It is Hubert's work in several disciplines, such as computer programming and healthcare, that caught the attention of the Lemelson-MIT Student Prize judges. "The broad range of Brian's endeavors was impressive to us," said Josh Tolkoff, founder of Seedling Enterprises, LLC and chairperson of this year's panel. "It's rare to see someone who can write and play music like Mozart one day and invent devices that build on an atomic level the next. Brian is a true modern-day Renaissance Man."

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"Brian Hubert is one of the most gifted and creative researchers and inventors I have ever known," concurs Christine Ortiz, Assistant Professor of Materials Science and Engineering at MIT and a member of Hubert's thesis committee. "For many years, scientists have dreamed of creating and programming molecule-sized machines, devices and circuits analogous to those found in nature. The innovative, new technique made possible by Brian's nano-assembly machine is the critical first step towards making this dream a reality."

Among Hubert's other inventions that demonstrate his eclectic interests and entrepreneurial spirit are his stock analysis software and hip joint replacement implant. The software pinpoints investment opportunities in the securities markets by simulating nearly every possible combination of buying, selling, shorting and covering. The hip joint replacement implant mimics the bending action of a normal bone, yet exponentially increases in strength the more it bends. In addition to his technical wizardry, Hubert is a gifted composer and concert pianist who has composed and performed more than 22 original works. He is also adept at architectural design and modeling, as evidenced by his plans for a house inspired by the style of American architect Frank Lloyd Wright.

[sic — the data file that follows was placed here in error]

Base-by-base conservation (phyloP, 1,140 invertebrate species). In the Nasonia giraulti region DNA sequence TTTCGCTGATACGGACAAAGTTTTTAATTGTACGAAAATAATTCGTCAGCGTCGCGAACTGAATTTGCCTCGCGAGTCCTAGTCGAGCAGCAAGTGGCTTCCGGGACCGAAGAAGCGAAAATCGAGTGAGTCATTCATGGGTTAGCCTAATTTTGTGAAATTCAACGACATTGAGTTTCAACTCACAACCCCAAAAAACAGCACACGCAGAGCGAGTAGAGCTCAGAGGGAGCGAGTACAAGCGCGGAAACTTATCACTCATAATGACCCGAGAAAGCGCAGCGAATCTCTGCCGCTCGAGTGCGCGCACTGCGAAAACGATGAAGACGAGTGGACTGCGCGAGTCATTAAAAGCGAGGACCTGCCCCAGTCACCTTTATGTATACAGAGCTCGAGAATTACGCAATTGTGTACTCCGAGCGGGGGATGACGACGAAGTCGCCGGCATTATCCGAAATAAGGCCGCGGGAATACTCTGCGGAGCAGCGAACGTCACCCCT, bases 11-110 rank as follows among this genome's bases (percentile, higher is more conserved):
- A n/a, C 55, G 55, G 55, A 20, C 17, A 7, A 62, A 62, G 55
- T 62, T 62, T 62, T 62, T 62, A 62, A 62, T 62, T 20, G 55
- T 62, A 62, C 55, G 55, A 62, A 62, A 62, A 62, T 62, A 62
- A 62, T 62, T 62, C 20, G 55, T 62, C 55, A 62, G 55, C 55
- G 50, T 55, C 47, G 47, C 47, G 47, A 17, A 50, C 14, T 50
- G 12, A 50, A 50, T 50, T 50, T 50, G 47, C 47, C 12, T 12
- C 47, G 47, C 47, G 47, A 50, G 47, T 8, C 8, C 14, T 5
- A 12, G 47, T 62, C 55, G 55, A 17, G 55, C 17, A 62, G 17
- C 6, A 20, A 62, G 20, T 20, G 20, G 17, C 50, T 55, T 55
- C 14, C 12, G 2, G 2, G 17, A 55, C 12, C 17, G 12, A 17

Hubert plans to finish his Ph.D. in Mechanical Engineering, with a concentration in nano-assembly techniques. He earned his Bachelor's and Master's degrees in Mechanical Engineering from MIT. Hubert was also a superconductor materials scientist at the Los Alamos National Laboratory from 1993 to 1995, and is the author of many articles appearing in technology publications. More information and background about Hubert and his work can be found at his personal web site, http://www.media.mit.edu/~bnhubert or by contacting Kristin Joyce of the Lemelson-MIT communications office at 617-253-3352.